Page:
(Chaix) de Candolle in J. Lamarck and A. P. de Candolle, Fl. France, ed. 3. 3: 304. 1805.
Chaix, Pl. Vapinc. 70. 1785;
(Ehrhart) K. Koch;
Shrubs , spreading to compact, to 10 m. Bark smooth; lenticels scattered, conspicuous to inconspicuous, small, mostly unenlarged. Winter buds nearly sessile, ovoid, apex acuminate; stalks usually not over 1 mm; scales 4--6, unequal, imbricate. Leaf blade broadly to narrowly ovate or elliptic, 3--11 × 3--8 cm, base rounded, obtuse, or cuneate, sometimes nearly cordate, margins serrulate to coarsely doubly serrate, apex acute to rounded; surfaces abaxially glabrous to tomentose, lightly to heavily resin-coated. Inflorescences: staminate catkins in 1 cluster of 2--4, formed late in growing season before flowering and exposed during winter; pistillate catkins in 1 or more clusters of 2--10, formed season before blooming, enclosed in buds during winter, exposed with new growth in spring. Flowering with new growth in spring. Infructescences ovoid to ellipsoid or nearly cylindric; peduncles relatively long, thin. Samaras elliptic to obovate, wings wider than body, membranaceous.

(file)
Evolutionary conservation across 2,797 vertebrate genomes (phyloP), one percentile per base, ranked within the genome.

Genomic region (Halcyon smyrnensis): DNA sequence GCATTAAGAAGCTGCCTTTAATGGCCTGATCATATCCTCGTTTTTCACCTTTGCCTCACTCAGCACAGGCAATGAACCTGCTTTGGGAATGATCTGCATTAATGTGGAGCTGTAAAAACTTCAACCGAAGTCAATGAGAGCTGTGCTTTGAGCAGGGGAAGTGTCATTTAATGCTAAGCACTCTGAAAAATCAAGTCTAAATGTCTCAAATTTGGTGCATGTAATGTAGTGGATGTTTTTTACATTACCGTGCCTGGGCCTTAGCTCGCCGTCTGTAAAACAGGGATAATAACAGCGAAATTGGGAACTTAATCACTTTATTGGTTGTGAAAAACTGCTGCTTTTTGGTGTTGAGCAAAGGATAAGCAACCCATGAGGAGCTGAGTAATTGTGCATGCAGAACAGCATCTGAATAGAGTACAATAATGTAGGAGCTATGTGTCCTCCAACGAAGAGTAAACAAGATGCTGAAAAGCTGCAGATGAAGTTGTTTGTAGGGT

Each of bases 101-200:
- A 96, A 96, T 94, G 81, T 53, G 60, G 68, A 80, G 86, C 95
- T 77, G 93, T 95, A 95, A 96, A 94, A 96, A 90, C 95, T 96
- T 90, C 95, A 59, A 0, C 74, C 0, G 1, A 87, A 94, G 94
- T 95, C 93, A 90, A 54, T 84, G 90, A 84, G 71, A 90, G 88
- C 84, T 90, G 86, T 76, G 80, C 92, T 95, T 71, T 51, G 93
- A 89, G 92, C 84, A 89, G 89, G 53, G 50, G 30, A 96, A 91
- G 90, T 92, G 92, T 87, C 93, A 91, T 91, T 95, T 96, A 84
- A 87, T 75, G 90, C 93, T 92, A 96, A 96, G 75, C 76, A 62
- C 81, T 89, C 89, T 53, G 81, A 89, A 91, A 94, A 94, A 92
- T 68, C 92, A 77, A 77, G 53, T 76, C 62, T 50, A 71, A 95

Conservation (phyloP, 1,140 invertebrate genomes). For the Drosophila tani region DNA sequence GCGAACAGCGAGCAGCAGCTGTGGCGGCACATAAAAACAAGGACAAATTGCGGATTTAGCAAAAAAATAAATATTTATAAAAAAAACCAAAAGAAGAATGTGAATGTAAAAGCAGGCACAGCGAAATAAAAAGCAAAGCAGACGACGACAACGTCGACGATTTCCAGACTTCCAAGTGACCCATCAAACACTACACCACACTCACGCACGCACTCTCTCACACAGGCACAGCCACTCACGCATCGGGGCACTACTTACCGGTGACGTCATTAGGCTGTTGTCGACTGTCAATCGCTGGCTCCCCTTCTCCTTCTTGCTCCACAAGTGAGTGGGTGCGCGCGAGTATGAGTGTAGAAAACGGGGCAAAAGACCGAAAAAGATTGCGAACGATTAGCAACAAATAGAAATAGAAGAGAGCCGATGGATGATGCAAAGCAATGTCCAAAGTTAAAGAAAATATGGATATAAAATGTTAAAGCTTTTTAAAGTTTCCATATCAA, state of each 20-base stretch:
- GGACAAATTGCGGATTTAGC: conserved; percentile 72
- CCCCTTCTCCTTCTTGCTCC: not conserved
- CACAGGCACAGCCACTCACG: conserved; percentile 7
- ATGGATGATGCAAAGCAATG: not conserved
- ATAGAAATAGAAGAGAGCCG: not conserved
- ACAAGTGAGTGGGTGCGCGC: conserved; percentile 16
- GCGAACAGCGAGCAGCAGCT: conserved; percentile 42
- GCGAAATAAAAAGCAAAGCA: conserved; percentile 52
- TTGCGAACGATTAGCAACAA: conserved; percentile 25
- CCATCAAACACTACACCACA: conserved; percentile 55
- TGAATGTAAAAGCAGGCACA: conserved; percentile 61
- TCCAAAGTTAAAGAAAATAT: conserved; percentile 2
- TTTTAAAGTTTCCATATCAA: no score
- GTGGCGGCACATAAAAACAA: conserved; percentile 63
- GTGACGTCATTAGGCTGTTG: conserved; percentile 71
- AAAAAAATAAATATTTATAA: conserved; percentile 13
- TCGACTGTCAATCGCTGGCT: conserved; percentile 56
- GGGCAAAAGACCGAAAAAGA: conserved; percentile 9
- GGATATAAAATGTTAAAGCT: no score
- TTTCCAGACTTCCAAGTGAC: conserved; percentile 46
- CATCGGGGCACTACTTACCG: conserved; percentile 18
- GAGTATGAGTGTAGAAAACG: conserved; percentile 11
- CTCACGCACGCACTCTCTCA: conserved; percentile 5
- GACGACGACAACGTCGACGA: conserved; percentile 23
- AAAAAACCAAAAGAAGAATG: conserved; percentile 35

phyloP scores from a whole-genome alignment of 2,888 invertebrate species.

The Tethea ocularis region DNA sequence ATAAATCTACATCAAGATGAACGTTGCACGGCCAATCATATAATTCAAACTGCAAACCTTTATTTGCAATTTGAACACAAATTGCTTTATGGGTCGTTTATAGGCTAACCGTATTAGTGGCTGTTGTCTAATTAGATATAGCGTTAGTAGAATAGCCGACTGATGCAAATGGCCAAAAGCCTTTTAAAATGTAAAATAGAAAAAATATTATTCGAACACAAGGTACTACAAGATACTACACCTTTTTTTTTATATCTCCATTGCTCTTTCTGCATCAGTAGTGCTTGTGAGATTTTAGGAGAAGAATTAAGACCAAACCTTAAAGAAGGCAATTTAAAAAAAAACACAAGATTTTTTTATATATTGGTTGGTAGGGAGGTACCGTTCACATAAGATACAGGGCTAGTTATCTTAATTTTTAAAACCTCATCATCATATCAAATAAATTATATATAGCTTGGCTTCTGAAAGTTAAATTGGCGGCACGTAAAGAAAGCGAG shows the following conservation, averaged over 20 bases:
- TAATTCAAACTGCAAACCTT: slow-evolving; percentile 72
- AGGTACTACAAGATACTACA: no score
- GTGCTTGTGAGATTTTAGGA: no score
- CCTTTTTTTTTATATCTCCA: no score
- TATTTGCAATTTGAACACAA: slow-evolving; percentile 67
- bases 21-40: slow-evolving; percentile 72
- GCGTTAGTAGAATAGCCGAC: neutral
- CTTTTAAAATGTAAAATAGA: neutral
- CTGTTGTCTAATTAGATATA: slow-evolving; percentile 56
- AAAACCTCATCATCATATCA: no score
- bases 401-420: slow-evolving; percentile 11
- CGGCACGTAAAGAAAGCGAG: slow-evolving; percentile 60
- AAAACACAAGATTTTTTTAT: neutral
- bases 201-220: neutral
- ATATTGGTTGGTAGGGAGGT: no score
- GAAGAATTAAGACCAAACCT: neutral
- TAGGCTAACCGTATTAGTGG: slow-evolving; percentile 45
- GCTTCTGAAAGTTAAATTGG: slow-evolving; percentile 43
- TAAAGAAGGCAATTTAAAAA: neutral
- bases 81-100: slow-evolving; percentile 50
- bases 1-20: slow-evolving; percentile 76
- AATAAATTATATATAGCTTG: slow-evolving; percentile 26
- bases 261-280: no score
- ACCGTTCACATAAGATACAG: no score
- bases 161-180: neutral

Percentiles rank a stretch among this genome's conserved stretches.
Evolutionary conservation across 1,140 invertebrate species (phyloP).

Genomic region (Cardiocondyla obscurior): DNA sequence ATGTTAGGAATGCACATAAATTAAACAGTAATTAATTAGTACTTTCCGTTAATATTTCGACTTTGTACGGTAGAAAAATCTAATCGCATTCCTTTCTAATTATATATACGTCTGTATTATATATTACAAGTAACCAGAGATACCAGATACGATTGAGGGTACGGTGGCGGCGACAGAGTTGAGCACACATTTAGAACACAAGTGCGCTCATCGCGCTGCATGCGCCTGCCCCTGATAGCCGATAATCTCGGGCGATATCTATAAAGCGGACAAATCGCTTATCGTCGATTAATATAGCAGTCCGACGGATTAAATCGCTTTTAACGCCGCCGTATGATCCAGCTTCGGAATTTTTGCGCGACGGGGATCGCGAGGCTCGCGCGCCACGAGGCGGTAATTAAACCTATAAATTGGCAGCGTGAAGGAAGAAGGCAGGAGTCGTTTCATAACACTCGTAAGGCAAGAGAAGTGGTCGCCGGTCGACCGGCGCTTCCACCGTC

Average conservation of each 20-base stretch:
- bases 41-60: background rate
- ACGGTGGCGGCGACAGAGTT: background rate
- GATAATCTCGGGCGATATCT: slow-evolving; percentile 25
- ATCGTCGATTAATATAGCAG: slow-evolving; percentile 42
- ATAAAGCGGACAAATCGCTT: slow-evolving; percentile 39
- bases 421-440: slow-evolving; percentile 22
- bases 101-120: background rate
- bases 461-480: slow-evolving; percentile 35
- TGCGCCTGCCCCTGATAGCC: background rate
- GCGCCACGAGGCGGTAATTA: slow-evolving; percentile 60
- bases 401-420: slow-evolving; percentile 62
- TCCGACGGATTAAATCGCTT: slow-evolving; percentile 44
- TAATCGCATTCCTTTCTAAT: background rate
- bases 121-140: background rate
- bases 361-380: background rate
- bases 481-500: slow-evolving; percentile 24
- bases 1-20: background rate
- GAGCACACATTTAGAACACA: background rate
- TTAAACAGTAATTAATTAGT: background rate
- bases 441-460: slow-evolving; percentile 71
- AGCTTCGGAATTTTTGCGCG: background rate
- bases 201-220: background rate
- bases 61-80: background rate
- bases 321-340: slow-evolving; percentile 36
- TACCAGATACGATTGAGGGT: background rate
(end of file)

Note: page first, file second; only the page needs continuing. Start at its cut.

Subspecies 4 (3 in the flora): southern arctic, subarctic, and n mountainous regions, North America and Asia.
is distinctive among the alders in its essentially sessile buds with several imbricate scales and in its relatively long, thin, infructescence peduncles. Like the birches, only the staminate catkins are exposed during the winter prior to blooming.